A Year in the Chateau by Sarah Long – Nine friends take on a dream


Nine people, not so young, with a dream . This is a book of mature romance, but not of the usual kind. Nine people, all early retired or at least looking for a new start after full time work, decide that they want to spend more time with their friends than living separate lives as couples in their pleasant but boring houses. They have all got reasons why they find their current lifestyle unsatisfactory; boredom, frustration, lack of appreciation. Two couples have adult children who they find overwhelming, one couple feel unappreciated in their academic work. One man has divorced his first wife in favour of a much younger woman. The ninth member of the group is a gay interior designer who has just been left by a long term partner. They decide to put their resources together to buy a large house in the countryside and live together with separate apartments. It is only when they cannot find a suitable house in Britain that they decide to look in France, and find  the chateau of their dreams. 


This is a funny, well handled book that deals intelligently with the issues of older people who are looking for a second start in life. Although there are nine characters they are all individual, well developed people. The settings, whether the original houses or the chateau of the title, are beautifully realised, and consistently described  in a very tempting way even when France is not well known. I was really pleased to have the opportunity to read and review this life affirming book.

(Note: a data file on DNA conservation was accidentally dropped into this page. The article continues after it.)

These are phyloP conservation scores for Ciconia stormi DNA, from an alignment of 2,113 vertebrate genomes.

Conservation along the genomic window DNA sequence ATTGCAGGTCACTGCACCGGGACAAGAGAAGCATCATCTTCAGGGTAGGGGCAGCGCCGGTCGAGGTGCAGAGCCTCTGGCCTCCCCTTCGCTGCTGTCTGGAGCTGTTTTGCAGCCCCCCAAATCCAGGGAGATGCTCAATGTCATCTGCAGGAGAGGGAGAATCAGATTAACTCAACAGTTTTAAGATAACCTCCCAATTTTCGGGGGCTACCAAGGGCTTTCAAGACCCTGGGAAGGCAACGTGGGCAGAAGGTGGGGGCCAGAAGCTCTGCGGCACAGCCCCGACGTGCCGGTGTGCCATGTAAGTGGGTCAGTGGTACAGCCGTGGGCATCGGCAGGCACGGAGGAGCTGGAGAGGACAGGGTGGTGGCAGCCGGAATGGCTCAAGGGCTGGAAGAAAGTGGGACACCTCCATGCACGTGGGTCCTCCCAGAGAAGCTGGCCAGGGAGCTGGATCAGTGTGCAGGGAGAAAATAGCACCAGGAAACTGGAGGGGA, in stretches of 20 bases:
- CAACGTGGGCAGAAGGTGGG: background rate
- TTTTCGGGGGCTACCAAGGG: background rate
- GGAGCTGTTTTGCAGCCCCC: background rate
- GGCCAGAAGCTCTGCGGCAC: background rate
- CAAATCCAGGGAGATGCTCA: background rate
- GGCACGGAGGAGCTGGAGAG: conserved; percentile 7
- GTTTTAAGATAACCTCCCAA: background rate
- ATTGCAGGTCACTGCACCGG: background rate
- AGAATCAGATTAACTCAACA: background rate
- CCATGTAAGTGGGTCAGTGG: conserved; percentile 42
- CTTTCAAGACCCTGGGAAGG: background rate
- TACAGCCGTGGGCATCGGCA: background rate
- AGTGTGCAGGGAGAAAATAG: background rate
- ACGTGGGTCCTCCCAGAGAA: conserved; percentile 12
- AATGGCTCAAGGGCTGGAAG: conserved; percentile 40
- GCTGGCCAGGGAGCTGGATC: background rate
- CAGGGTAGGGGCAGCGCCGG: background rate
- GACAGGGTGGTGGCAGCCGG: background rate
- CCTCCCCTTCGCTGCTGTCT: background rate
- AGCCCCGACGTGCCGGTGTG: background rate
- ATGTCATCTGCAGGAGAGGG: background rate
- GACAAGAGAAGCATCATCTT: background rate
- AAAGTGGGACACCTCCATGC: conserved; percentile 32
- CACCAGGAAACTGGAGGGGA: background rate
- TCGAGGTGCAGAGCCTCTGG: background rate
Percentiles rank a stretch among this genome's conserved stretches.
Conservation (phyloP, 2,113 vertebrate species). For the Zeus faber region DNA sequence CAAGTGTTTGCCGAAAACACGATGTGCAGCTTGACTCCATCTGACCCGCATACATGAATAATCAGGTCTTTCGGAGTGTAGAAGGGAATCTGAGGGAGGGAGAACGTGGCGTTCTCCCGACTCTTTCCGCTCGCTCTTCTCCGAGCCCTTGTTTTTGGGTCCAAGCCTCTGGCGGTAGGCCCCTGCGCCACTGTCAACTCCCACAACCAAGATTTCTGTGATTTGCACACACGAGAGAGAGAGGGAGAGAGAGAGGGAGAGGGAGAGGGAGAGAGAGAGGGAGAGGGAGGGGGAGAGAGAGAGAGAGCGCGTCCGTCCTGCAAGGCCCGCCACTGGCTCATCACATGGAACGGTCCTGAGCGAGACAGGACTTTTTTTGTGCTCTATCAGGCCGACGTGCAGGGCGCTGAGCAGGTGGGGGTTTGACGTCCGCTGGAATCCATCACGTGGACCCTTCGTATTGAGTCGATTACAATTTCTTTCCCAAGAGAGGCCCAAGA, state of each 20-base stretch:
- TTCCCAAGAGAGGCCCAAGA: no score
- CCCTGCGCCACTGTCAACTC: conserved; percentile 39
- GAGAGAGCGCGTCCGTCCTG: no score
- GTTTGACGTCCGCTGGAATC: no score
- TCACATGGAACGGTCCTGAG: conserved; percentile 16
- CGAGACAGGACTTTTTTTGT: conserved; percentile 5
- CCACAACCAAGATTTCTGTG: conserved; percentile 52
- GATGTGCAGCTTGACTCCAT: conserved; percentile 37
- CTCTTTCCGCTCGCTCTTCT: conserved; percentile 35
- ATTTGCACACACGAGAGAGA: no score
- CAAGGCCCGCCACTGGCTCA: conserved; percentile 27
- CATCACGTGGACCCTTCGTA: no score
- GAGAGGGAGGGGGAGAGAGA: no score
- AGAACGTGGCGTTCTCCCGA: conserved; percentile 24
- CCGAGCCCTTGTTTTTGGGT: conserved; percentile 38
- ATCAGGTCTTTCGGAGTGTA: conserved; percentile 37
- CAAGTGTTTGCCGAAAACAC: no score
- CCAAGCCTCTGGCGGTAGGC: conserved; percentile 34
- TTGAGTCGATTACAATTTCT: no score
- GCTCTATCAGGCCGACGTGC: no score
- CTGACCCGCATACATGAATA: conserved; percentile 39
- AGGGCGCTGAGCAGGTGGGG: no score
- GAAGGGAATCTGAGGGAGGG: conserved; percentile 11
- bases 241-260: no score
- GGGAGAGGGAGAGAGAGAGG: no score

This book begins with one couple, Nicola and Dominic, realising that early retirement has limited attractions and frustration with an office job is painful. They realise that a “gap year” has its drawbacks for older people used to comfortable homes. They ponder on a dream of “communal living” in a building large enough to include private apartments. On their list of possible sharers are Beth and Simon, the latter having given up his job to write a novel, and already driving his wife to despair. Doug and Mary are likely contenders, as their academic interests can be followed in any location. Will and his young wife, Fizz, are soon added to the list, with Leo as the only but much loved singleton. When their joint search in Britain proves fruitless, they discover a chateau in France which seems ideal. 


When they arrive they soon discover that like any form of home ownership, there are maintenance issues to consider before there is a disaster. Fortunately their combined skills are soon put to good use, including financial wizardry, interior design, cooking meals and gardening to produce vegetables. Generally the locals are welcoming, even if the original owner of the chateau visits to take away items. This happy existence is sometimes shaded, but friendship is always strong.


This is a lovely book to escape into, as Long handles her large cast well, while also showing how it takes an entire team to begin and maintain a dream. It is a well written story of love and solidarity in later life, and a true tribute to friends being supportive and generally positive. I recommend it to many people who enjoy a contemporary read with life affirming themes.